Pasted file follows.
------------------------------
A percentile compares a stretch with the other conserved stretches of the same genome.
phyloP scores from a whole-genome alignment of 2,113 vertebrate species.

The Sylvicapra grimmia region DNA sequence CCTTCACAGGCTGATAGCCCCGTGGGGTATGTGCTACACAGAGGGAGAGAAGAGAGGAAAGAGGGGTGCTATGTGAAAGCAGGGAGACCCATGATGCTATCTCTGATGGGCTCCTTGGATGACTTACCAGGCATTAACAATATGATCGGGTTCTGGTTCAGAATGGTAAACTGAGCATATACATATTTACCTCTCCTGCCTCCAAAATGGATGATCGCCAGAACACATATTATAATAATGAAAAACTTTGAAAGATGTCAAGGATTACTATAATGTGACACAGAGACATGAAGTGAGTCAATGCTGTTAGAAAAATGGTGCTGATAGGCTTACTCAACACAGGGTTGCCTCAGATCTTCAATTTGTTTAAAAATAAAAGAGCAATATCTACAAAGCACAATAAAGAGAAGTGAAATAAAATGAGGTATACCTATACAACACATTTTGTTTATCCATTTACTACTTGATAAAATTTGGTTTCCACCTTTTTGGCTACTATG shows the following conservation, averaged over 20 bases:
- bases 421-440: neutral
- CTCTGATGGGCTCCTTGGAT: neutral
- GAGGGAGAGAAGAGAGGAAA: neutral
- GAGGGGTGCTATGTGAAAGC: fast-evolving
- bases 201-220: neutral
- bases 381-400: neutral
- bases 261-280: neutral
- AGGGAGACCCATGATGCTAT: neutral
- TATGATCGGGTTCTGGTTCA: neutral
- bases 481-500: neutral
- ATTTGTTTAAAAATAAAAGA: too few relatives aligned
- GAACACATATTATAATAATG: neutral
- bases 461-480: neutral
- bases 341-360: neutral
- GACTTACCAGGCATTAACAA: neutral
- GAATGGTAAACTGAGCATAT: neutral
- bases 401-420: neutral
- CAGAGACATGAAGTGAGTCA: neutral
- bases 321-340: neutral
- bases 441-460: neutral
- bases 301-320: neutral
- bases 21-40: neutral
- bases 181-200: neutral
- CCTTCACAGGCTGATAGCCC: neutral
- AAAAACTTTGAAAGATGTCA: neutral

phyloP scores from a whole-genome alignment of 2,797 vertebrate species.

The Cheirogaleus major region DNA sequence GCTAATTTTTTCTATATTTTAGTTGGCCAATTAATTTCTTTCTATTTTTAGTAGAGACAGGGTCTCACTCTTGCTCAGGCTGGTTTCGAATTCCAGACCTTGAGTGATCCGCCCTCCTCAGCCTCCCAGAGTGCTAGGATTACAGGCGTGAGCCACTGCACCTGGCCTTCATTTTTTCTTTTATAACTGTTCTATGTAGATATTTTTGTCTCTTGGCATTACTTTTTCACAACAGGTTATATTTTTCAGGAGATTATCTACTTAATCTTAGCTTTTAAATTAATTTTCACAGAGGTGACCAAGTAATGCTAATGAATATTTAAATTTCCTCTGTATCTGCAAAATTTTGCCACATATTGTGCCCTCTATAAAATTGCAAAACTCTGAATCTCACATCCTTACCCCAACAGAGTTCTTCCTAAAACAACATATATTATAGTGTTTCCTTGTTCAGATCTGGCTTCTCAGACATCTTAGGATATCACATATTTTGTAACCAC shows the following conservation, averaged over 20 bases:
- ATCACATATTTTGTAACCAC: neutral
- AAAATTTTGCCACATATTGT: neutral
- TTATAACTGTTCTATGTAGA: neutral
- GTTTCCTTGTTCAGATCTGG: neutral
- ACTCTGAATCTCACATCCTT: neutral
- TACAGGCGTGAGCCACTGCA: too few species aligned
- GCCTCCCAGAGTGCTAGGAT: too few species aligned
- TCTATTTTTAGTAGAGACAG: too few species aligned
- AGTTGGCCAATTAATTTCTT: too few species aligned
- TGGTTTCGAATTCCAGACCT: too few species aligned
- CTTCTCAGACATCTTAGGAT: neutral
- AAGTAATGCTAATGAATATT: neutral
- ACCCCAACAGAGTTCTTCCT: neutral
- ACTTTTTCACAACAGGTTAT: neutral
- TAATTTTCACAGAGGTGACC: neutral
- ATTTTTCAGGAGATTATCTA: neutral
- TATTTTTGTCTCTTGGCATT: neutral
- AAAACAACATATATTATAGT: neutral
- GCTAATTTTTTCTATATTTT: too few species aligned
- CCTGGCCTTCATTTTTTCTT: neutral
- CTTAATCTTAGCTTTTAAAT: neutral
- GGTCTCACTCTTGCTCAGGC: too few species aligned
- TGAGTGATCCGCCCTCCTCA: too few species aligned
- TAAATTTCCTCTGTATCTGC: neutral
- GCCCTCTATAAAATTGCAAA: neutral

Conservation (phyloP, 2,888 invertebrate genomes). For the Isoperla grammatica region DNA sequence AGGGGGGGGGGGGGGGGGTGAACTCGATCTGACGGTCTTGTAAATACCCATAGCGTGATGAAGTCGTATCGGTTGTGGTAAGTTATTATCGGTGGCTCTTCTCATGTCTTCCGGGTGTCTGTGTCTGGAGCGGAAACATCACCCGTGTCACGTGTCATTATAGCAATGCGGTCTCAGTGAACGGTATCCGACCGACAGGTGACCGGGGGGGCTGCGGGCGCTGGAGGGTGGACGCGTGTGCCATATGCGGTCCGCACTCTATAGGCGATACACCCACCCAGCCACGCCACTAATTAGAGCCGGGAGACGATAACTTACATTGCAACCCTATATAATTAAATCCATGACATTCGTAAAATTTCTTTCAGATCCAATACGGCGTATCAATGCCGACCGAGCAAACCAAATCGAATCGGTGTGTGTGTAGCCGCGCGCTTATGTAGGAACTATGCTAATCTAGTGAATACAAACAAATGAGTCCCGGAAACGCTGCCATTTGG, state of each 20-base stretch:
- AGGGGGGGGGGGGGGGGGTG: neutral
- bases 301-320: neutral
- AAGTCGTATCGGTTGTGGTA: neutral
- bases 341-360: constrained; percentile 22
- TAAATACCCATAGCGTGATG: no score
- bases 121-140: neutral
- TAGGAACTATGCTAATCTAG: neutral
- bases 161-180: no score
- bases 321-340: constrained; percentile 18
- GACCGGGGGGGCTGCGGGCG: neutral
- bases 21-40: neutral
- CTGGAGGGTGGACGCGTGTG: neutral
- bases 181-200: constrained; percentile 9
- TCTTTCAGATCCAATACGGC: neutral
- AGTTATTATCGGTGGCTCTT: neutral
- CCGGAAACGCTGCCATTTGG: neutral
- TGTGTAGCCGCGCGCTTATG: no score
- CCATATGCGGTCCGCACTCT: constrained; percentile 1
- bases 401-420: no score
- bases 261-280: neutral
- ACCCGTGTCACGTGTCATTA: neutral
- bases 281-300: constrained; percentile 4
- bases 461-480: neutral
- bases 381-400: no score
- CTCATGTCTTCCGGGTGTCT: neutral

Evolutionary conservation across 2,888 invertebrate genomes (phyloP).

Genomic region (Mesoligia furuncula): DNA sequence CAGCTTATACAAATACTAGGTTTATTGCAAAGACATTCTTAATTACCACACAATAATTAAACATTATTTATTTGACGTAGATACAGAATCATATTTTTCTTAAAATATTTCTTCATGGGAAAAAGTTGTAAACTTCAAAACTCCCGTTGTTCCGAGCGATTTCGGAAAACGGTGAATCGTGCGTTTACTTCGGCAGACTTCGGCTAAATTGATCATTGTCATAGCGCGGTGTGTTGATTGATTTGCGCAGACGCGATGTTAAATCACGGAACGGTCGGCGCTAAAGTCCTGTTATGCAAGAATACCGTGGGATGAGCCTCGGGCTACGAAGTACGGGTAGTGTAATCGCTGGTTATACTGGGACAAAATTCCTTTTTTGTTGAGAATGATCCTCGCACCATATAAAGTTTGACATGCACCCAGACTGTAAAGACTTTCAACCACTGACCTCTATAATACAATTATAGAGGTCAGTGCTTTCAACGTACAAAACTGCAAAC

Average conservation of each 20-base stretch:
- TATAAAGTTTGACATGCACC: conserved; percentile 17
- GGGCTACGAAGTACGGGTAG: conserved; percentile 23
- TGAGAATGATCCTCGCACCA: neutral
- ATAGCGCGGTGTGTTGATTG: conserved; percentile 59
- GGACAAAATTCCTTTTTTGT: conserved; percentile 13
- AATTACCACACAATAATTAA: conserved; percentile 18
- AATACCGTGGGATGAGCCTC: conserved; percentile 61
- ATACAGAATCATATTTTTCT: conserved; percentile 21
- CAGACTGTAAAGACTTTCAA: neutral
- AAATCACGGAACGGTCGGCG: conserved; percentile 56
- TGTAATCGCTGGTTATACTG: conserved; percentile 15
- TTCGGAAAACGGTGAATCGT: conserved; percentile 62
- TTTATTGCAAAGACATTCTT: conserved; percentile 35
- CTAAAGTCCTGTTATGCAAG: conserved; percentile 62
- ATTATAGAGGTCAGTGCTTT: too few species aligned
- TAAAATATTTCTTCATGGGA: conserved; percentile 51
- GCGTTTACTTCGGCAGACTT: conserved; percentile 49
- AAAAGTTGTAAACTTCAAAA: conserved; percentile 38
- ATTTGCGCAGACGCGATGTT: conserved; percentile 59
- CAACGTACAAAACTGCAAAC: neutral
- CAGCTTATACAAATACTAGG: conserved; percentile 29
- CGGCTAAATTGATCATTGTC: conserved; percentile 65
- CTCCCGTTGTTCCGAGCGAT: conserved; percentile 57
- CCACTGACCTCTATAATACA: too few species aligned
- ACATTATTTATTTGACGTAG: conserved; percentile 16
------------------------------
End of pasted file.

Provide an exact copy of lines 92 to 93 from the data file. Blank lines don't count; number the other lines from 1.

- ATACAGAATCATATTTTTCT: conserved; percentile 21
- CAGACTGTAAAGACTTTCAA: neutral